The companies have teamed up before on rose scent derived from custom microbes. And at today’s Consumer Bio conference in San Francisco, California, Jason Kelly of Ginkgo Bioworks revealed that their next project is to develop a new pallete of seven cultured ingredients in the lactone family, those that “produce a creamy character and smell similar to coconut, peach, apricot and mango,” explains Ginkgo Bioworks.
Cosmetics Design spoke with that company’s Creative Director Christina Agapakis to get the details on this deal and uncover how exactly the company is using biotechnology to develop fragrance ingredients.
In general terms Ginkgo Bioworks brews ingredients by taking advantage of natural biological mechanisms. “Ginkgo designs yeast that will produce fragrance ingredients as part of a fermentation process, similar to a brewery,” explains Agapakis.
“As yeast grows, it ferments sugar into alcohol and many of the flavors that are found in beer. By engineering the yeast with enzymes from plants, our strains can produce different flavors and fragrances, which can then be extracted from the cells and used in perfumes and other products.”
In this new partnership with Robertet, the process is somewhat different. “Because many yeasts already produce lactones, [for this project] we designed the yeast to produce the lactones more efficiently,” she tells Cosmetics Design.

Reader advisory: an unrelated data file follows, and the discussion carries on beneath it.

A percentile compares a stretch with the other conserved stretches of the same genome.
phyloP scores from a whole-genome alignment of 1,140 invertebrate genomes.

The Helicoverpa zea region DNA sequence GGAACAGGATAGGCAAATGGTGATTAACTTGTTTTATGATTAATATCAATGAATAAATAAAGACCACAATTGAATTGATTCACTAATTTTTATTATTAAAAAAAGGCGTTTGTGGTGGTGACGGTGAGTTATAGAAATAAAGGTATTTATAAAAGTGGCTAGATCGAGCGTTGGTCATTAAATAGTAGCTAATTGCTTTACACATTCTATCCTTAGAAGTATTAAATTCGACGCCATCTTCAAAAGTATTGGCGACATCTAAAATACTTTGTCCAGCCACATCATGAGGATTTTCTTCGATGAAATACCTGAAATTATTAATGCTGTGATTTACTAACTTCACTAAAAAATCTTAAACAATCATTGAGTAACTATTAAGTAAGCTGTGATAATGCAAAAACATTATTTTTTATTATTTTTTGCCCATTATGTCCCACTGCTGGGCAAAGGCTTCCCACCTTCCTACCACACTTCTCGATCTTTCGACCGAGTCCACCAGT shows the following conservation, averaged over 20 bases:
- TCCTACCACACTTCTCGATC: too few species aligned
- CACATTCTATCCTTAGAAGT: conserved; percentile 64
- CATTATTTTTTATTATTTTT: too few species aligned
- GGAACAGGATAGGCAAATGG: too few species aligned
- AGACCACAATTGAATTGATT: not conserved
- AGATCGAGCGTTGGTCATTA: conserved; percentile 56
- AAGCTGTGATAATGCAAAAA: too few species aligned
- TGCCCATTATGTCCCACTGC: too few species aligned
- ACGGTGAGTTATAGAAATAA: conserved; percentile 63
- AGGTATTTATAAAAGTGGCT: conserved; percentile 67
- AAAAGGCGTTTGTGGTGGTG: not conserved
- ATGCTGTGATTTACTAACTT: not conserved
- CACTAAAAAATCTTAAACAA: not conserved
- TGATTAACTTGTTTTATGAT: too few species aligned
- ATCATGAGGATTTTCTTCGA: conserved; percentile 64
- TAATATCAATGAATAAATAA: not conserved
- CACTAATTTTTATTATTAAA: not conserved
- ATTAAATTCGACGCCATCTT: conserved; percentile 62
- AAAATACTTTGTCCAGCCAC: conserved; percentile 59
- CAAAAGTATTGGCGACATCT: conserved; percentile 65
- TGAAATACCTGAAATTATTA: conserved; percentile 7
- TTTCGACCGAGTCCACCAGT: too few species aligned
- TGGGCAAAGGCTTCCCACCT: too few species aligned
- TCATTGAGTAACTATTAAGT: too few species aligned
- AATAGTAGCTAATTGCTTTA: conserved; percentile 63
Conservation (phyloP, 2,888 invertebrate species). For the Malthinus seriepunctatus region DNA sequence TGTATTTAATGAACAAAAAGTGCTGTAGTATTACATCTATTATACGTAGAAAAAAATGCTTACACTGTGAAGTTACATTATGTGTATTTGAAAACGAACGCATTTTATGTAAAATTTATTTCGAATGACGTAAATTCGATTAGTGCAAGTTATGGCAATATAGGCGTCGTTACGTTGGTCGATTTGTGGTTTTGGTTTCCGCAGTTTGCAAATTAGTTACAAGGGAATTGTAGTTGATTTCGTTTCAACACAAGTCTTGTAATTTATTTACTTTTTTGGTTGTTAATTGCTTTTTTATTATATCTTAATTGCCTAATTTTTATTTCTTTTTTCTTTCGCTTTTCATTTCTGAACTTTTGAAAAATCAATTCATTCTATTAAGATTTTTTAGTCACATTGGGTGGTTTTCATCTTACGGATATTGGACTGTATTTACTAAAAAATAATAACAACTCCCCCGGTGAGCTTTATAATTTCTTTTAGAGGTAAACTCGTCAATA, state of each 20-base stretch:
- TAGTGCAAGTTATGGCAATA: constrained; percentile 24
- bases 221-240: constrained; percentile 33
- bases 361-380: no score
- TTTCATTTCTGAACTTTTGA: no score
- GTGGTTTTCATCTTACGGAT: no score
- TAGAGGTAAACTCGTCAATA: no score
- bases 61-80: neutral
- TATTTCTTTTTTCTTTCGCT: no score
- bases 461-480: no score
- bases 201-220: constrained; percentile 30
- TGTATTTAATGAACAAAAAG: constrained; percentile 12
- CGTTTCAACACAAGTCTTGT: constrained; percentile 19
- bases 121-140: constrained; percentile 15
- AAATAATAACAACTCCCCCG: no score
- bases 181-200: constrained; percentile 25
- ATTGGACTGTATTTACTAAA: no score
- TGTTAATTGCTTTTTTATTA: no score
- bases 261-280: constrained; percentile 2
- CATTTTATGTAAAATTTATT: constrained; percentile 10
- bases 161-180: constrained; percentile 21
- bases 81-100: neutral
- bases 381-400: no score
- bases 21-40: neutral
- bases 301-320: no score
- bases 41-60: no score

Getting a scent right is fairly complex. Her team at Ginkgo Bioworks knows that scientific data alone will not be enough. “To create a perfume you need more than just the data from mass spectrometry, you also need to know what it actually smells like to a nose.”
Agapakis acknowledges that “making perfumes is therefore a really great mix of art and science.”
Ginkgo Bioworks’ technology means more ingredient choices for perfumers. Since today, “most fragrances are built from a combination of ingredients that are extracted from plants and synthesized chemically. Cultured ingredients add a new option of scents that are produced biologically through fermentation,” observes Agapakis.
It’s tech that is easily scalable too: “With fermentation, the yeast cell is the ‘factory’ that produces the ingredient,” she notes. “This means that the factory can grow itself and more of the ingredient can be made if you give the yeast more room to grow and more food.”
In a deal, like the one with fragrance maker Robertet, Ginkgo licences custom yeast strains to its partner and both companies earn royalties for the sale of the ingredients.
“We hope that as the palette of cultured ingredients grows and there are more options available to perfumers, there will be a fragrance blend made entirely of cultured ingredients,” Agapakis tells Cosmetics Design.
“Many ingredients can be made biologically with Ginkgo's technology,” recognizes Agapakis. And some see designer microbes as the key to sustainable fragrance ingredients.
Conventionally lactones come from tropical plants, such as the bark of Massoia trees in Papua New Guinea. According to Ginkgo Bioworks, the extraction process kills the tree so chemical processes are increasingly used to create alternative ingredients.
“There is tremendous opportunity in this technology for fragrance ingredients, particularly those that are rare, extracted from endangered or otherwise unsustainable sources, or for biological ingredients that cannot be isolated from a plant source, which is the case for several floral scents used in perfumery,” she tells Cosmetics Design.
It’s a technology limited only by the imagination. “We are also developing unique blends, like the cultured rose project with Robertet,” says Agapakis. “With this kind of project, a fragrance company can have its own specially designed ‘varietal’ of flower.”